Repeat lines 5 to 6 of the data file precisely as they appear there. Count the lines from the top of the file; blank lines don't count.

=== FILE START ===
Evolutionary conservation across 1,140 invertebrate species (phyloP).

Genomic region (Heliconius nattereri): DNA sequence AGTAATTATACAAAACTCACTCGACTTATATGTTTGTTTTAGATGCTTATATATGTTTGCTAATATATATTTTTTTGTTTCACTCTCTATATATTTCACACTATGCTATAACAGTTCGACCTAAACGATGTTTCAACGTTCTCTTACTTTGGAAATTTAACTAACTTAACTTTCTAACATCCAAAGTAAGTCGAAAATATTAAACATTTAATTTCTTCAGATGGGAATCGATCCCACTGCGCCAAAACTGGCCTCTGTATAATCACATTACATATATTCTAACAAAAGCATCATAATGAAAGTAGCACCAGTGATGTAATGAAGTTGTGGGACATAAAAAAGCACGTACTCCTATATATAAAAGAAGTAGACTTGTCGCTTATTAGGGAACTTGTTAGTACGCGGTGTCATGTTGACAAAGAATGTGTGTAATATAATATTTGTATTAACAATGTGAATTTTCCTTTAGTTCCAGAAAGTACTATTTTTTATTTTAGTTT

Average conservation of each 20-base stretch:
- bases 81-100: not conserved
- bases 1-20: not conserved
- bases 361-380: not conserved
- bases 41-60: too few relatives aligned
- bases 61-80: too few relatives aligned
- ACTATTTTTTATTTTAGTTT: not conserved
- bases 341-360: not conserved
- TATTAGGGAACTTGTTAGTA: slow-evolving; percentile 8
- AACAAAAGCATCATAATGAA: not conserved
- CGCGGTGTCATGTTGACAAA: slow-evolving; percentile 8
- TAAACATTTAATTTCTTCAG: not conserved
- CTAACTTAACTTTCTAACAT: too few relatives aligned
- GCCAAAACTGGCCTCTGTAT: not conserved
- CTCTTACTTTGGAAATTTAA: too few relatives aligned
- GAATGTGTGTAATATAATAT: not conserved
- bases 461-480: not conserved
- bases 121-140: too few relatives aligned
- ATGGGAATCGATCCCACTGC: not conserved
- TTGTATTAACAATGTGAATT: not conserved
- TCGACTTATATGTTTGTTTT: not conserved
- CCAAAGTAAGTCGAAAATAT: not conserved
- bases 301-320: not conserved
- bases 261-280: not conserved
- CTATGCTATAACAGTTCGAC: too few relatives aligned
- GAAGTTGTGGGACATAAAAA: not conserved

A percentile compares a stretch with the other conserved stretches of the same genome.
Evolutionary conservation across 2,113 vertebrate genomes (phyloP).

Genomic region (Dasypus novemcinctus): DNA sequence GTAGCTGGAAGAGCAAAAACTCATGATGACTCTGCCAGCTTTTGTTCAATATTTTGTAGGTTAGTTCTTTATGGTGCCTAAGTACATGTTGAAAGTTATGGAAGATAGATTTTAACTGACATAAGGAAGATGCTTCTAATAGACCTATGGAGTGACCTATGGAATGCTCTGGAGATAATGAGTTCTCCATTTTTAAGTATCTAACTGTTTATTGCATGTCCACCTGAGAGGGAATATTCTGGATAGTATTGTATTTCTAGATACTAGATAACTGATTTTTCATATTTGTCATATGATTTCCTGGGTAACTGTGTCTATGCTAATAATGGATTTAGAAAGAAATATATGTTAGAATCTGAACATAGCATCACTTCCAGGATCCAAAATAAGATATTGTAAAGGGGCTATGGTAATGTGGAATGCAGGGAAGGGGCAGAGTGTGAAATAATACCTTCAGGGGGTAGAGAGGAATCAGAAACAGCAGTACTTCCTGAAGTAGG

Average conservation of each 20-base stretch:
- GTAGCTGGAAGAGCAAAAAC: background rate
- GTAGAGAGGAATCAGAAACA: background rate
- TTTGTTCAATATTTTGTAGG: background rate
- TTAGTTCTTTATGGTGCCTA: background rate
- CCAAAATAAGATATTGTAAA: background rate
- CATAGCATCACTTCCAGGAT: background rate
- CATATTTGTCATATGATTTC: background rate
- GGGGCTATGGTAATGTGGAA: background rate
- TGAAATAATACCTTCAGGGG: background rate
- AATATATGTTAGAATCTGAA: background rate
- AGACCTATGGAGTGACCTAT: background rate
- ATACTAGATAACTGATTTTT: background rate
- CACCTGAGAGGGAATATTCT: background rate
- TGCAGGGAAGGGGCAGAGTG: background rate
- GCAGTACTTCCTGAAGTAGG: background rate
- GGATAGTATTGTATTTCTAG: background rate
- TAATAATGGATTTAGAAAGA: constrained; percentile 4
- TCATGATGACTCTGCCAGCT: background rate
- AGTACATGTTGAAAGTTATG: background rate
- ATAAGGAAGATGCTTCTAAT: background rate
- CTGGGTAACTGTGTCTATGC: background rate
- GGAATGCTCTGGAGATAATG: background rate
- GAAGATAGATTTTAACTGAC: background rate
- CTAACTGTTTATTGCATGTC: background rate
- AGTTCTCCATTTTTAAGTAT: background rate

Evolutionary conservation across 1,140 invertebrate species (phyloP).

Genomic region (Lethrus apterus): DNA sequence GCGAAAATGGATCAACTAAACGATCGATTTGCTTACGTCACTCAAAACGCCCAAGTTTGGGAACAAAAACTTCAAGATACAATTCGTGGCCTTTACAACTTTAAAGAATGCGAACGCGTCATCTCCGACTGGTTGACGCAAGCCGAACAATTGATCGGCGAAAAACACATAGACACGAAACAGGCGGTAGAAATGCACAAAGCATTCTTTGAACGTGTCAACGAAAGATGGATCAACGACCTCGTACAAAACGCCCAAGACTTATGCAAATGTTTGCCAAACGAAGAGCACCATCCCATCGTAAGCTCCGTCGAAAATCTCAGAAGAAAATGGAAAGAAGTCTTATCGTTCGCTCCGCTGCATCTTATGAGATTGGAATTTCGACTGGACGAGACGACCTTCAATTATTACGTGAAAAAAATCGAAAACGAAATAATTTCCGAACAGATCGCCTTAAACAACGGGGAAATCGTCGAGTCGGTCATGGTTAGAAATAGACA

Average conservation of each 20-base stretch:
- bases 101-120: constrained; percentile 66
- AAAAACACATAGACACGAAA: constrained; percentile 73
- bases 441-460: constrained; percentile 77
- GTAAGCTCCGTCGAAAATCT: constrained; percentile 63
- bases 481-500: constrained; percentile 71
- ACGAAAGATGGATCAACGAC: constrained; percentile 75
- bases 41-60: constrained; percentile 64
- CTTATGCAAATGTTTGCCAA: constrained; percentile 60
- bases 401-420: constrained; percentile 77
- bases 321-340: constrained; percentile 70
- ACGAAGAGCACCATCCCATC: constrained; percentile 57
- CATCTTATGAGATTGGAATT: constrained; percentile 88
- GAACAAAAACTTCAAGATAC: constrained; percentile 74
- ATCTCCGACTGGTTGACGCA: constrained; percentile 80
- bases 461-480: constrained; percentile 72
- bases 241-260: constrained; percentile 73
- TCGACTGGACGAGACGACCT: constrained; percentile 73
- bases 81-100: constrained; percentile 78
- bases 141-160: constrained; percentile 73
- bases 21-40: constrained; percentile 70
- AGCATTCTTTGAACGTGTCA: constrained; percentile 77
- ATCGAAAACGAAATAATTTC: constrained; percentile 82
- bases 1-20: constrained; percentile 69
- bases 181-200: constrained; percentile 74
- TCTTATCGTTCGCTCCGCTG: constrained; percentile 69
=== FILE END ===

- bases 1-20: not conserved
- bases 361-380: not conserved